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Forget "Crazy Train." Ozzy Osbourne's riding express on the money train.

The self-styled "Prince of F---ing Darkness" is rapidly becoming the king of all media thanks to a lucrative new deal that will put the seemingly omnipresent The Osbournes on video.

Miramax has coughed up a reported $7 million to put the first two seasons of the smash MTV reality show on DVD and VHS.

"The Osbournes have the perfect mix of family, music and drama we've always appreciated here," says Miramax honcho Harvey Weinstein. "The show's incredible following, never-before-seen footage and other DVD extras will make The Osbournes a key addition to Miramax's family of DVD and video hits."

While Weinstein wouldn't confirm the $7 million figure, the Los Angeles Times reports Miramax will pony up more than $3 million for rights to the first season, $2.8 million for the second season and another $1.25 million for family members' commentary and help promoting the DVDs.

Normally, MTV (through its Viacom-owned sister Paramount Home Entertainment) locks down exclusive control over worldwide DVD and video distribution for its own shows.

Miramax was able to snag the rights because--believe it or not--at the time the clan struck its initial deal with MTV, video and DVD sales were never discussed because no one thought the reality series would become such a megahit.

Ultimately that meant the Osbournes could dictate their own terms. As a result, MTV will have to settle for a share of the profits with Miramax.

"As soon as I discussed this project with Harvey, I knew that Miramax was the right home for The Osbournes," says Sharon Osbourne. "With the marketing plans for the DVD and video, it just had to be 'bleeping' Miramax."

So far, the Osbournes have parlayed their TV fame into more than $30 million from their TV show and ancillary sales. Crazy, but that's how it goes when you're talking about the phenomenon that is The Osbournes.

The real-life rock 'n' roll Addams Family--which includes the bat-munching Ozzy, feisty business-savvy wife Sharon and their rambunctious teens Jack and Kelly (the couple's oldest daughter, Aimee, may reportedly turn up next season)--only earned $100,000 per episode for the first season, but have cashed in ever since the show became the biggest hit in MTV history, averaging 5.3 million viewers during the first season.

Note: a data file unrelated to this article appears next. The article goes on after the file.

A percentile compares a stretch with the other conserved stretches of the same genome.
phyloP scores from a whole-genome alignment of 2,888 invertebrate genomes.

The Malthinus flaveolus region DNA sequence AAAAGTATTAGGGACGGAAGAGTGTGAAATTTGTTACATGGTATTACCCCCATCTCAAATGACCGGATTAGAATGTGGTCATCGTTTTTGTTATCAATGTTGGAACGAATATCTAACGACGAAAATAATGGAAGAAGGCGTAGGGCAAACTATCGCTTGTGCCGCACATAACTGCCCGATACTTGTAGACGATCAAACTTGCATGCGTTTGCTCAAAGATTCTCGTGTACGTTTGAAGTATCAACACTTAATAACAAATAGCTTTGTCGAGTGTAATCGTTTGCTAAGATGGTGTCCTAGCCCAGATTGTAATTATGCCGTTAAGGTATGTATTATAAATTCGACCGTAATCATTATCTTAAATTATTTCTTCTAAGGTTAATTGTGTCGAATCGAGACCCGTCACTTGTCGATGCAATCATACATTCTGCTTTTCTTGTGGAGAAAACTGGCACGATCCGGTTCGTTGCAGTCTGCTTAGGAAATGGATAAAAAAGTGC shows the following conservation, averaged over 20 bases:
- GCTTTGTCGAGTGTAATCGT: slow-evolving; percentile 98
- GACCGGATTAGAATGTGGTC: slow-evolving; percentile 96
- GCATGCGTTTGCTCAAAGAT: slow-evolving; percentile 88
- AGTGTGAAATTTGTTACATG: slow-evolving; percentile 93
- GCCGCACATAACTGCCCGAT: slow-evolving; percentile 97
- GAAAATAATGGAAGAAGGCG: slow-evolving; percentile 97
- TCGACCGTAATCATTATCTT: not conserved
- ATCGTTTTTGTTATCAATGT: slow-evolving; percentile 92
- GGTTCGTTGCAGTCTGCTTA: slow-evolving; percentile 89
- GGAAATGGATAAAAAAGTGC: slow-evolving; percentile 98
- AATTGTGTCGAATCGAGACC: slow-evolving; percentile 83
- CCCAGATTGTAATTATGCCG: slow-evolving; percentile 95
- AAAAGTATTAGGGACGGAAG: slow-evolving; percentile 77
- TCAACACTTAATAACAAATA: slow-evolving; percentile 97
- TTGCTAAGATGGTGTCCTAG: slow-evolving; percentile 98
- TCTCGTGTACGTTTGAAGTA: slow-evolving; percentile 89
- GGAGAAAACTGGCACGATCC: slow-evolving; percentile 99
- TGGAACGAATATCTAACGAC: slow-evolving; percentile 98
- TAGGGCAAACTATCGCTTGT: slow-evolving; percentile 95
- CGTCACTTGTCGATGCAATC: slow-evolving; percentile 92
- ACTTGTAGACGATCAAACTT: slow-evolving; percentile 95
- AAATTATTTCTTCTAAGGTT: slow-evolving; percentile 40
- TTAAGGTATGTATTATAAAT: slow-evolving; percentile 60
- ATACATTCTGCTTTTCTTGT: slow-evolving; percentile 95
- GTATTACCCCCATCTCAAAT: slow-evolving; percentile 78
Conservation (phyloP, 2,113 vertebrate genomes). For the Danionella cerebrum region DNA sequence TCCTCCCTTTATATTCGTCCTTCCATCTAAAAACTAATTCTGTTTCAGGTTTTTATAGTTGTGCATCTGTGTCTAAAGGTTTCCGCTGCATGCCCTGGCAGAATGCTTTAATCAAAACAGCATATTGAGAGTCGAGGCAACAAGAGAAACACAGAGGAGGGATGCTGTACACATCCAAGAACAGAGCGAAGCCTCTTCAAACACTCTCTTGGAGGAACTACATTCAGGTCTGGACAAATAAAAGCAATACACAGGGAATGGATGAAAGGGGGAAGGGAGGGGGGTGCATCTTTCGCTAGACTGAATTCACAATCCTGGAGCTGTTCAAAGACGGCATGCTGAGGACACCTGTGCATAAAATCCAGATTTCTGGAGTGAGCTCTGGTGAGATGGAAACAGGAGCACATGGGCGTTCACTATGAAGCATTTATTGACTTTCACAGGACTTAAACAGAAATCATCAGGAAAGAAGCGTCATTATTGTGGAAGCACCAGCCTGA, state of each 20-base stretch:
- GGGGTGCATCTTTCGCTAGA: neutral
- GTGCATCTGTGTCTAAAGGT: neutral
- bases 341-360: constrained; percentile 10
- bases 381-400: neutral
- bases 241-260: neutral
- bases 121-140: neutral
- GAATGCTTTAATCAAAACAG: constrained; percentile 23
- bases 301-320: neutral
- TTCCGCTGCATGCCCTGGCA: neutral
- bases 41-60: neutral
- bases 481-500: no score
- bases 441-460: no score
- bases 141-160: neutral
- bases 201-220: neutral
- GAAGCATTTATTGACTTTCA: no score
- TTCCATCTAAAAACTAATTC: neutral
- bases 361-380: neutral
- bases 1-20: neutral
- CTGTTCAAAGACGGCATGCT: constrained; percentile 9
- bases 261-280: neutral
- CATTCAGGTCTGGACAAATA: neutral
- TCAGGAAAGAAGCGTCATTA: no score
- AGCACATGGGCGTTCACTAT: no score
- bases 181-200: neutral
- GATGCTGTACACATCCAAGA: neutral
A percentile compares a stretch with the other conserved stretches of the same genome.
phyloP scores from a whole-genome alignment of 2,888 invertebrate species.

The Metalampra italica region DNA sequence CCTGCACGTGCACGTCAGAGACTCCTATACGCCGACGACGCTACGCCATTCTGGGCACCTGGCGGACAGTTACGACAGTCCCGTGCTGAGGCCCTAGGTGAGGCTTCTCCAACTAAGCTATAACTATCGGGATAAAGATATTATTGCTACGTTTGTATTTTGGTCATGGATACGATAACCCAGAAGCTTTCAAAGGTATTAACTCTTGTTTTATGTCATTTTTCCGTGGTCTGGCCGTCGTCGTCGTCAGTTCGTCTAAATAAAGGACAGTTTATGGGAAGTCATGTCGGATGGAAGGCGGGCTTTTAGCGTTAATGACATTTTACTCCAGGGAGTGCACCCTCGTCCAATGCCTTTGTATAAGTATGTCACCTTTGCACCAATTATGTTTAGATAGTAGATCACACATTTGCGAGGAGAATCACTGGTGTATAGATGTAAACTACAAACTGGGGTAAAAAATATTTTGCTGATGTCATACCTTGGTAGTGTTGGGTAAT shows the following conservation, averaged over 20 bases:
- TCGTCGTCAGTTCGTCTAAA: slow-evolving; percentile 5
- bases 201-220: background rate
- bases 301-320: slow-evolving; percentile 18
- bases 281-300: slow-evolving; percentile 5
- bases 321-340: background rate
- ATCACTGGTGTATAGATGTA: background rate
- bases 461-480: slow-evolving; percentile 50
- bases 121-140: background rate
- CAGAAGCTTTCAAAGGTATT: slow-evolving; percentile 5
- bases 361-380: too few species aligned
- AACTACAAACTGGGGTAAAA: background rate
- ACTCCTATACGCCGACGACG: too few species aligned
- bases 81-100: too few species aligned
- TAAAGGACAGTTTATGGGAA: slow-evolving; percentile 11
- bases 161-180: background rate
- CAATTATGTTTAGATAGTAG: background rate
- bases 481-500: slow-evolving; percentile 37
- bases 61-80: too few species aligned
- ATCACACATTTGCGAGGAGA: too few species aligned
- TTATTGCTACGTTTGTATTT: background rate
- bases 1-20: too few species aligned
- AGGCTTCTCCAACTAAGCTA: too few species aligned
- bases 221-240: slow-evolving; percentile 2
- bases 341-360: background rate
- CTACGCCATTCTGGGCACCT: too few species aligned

In addition to the whopping $20 million they're set to receive for a second season of The Osbournes, America's favorite cuss-happy clan has landed a two-book deal, a hit soundtrack album and a torrent of related merchandise. (And that's not counting the tens of millions of dollars generated by Ozzy's album sales and Ozzfest tour.)

This, despite some industry observers suggesting The Osbournes might be reaching oversaturation.

The show also became the target of a lawsuit last week when a television producer sued the family, claiming he came up with the idea for a reality show based on the Osbournes.

Meanwhile, the family and producers at MTV are weighing how to balance the comedic lunacy of The Osbournes with the revelation that Sharon Osbourne is battling colon cancer, which will require three months of chemotherapy.

While Sharon agreed to let MTV camera crews film her treatment, it's still uncertain how the situation will be handled on screen. (Ozzy is so concerned about his wife's health that he has taken a three-week break from headlining Ozzfest to be with his wife as she begins her chemo.)

Officially, MTV is only saying it is hopeful Sharon makes a successful recovery. A spokeswoman for the cable channel said producers were taking things "one step at a time."

Miramax, meanwhile, plans to release the DVD and VHS of the first season in the late fall, just in time for the holidays and the November premiere of The Osbournes' second season.